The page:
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Re: [XTalk] what the devil is the Devil "up to" in the wilderness temptation narrative?

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  • Jack Kilmon
    ... From: Jeffrey B. Gibson To: Crosstalk2 ; Christian Origins
    Message 1 of 1 , May 12 8:56 PM
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      ----- Original Message -----
      From: "Jeffrey B. Gibson" <jgibson000@...>
      To: "Crosstalk2" <crosstalk2@yahoogroups.com>; "Christian Origins"
      <christian_origins@yahoogroups.com>
      Cc: "biblical-studies" <biblical-studies@yahoogroups.com>; "NewSynoptic"
      <Synoptic@yahoogroups.com>; <ematthew@yahoogroups.com>
      Sent: Monday, May 12, 2008 3:01 PM
      Subject: [XTalk] what the devil is the Devil "up to" in the wilderness
      temptation narrative?


      > Apologies for cross posting, but I'd like to have as many people as
      > possible see the questions and requests I'm posting in this message.
      >
      > I'm revising some older work on what commentators have said with
      > respect to the question of what the Devil is "up to" in the Matthean and
      > Lukan versions of the story of Jesus Wilderness "temptation" (Mt.
      > 4:1-11//Lk. 4:1-13). So far as I can see, there are five positions.
      >
      > In the Matthean and Lukan versions of the Wilderness "temptation" story
      > the devil is trying to discover:
      >
      > (1) if Jesus would act to his own advantage, and independently of God,
      > with respect to his physical needs, particularly his need for
      > sustenance, and thus fall prey to such forbidden things as "the lust of
      > the flesh, the lust of the eyes, and the pride of life";
      >
      > (2) if Jesus would act to his own advantage with respect to his
      > psychological needs, particularly the need to be certain that he was
      > "the Son of God", and thus show a profound mistrust in God;
      >
      > (3) if Jesus would be willing to compel others through Schauwunderen,,
      > and more particularly ones that would instantly be recognizable and
      > accepted as a phenomenon authenticating a claim to Messiahship, to
      > accept him as "the Son of God", and thus not only make concessions to
      > unbelief, but render unlikely, if not impossible, the response of
      > radical faith which later in the Gospels of Matthew and Luke Jesus
      > demands from all who are confronted by what he says and does.
      >
      > (4) if, in the interest of securing what God wishes him to secure, if
      > Jesus would be willing to chose a way of being God's Son that is not
      > God's way and would attempt to use means of obtaining what God has
      > determined he would obtain that are not, according to Matthew and Luke,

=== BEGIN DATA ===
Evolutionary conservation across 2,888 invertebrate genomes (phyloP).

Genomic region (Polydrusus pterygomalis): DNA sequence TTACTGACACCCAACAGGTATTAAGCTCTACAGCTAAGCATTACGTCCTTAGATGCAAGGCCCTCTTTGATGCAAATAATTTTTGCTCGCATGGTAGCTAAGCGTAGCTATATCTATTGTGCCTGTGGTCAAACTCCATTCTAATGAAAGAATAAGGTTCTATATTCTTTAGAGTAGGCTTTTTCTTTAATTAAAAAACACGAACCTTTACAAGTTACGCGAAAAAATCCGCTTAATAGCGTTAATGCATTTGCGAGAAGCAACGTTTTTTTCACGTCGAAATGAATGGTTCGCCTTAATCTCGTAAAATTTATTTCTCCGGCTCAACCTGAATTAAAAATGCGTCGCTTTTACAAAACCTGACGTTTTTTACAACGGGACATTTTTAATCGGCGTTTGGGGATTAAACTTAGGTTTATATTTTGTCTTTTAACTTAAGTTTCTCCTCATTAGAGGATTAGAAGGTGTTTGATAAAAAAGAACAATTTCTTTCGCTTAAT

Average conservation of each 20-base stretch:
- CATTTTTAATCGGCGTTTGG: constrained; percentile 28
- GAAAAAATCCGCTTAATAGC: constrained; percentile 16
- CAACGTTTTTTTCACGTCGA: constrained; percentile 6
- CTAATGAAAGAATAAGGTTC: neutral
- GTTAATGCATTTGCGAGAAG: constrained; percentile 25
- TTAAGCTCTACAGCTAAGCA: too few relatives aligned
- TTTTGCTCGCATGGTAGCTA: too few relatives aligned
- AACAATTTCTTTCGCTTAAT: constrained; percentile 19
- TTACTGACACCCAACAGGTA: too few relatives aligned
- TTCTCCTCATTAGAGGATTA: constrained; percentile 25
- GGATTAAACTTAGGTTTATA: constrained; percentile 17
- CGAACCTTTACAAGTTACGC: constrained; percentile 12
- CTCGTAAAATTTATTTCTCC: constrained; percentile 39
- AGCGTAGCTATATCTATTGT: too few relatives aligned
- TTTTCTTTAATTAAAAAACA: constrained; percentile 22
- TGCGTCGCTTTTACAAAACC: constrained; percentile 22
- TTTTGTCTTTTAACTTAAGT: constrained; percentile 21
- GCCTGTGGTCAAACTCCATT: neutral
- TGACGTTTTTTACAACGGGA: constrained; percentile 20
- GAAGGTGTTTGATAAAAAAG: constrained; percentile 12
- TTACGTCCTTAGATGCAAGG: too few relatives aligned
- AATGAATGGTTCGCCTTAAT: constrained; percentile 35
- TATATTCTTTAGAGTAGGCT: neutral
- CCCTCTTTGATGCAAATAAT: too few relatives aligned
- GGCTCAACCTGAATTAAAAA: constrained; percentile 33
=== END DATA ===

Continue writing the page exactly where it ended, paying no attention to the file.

> God's means.
      >
      > (5) how resolved Jesus is to hold on to a particular costly and
      > seemingly foolish pattern of sonship -- that of the εἰρηνοποιός -- with
      > which he is already familiar and to which he is presented at the time of
      > his Wilderness "temptation" as having already been called.
      >
      > I'd be glad to hear from List Members if there are any other scholarly
      > positions I haven't listed. I'd also like to be as complete as possible
      > about who stands where. So I'd be grateful as well if List members
      > would give me the names of those you know to be advocates of one or the
      > other (or of several) of the listed (and unlisted) stances.
      >
      > With thanks in advance for help with this.
      >
      > Yours,
      >
      > Jeffrey


      I am sure there is a sizeable corpus of literature regarding the temptation
      in the wilderness but instead of researching them for others' thoughts, I
      will give mine. The story is first told in Matthew if one believes, as I
      do, Matthew preceded Luke. The first question I have to ask myself is
      where a Syrian Jewish convert to Christianity obtained this story in the
      last decades of the 1st century.

      My opinion is that this story is tied together with the story of Jesus'
      baptism by John and the source for the baptism/temptation was the lost
      Gospel of the Hebrews. The story of the Baptism in the GoH was recorded by
      Epiphanius Pan 30 13,7-8. It is the only quote among the 10 or so surviving
      fragments with a parallel in the Synoptics.

      "After the people had been baptised Jesus also came and was baptised by
      John. And when he ascended from the water the heavens opened and he saw the
      Holy Spirit in the form of a dove descending and coming to him. And a voice
      from heaven said: Thou art my beloved son, in thee I am well pleased. THIS
      DAY I HAVE GENERATED THEE."

      I think this was followed by the wandering in the wilderness and the
      temptation and the Matthean scribe had a copy or an extract from the
      "original Matthew" which was the GoH.

      In Judaism, Satan was an angel who was a member of the Divine Council, a
      sort of prosecuting attorney for God who tests God's elite such as Job and
      Zechariah. Satan had no power of independent action and could only act with
      God's permission. I think that was the role of Satan in the Jewish Aramaic
      Gospel of the Hebrews, therefore it was GOD who was testing Jesus after
      having ADOPTED him on the occasion of his baptism by John. Jesus became the
      Bar d'Alaha on the occasion of his baptism but the canonical Matthew moved
      that sonship to his birth and Paul moved it to his crucifixion.

      Originally, IMO, both stories worked together to have God 1. ADOPT Jesus and
      then 2. TEST Jesus.


      shlama amek

      Jack


      Jack Kilmon
      San Antonio, Texas
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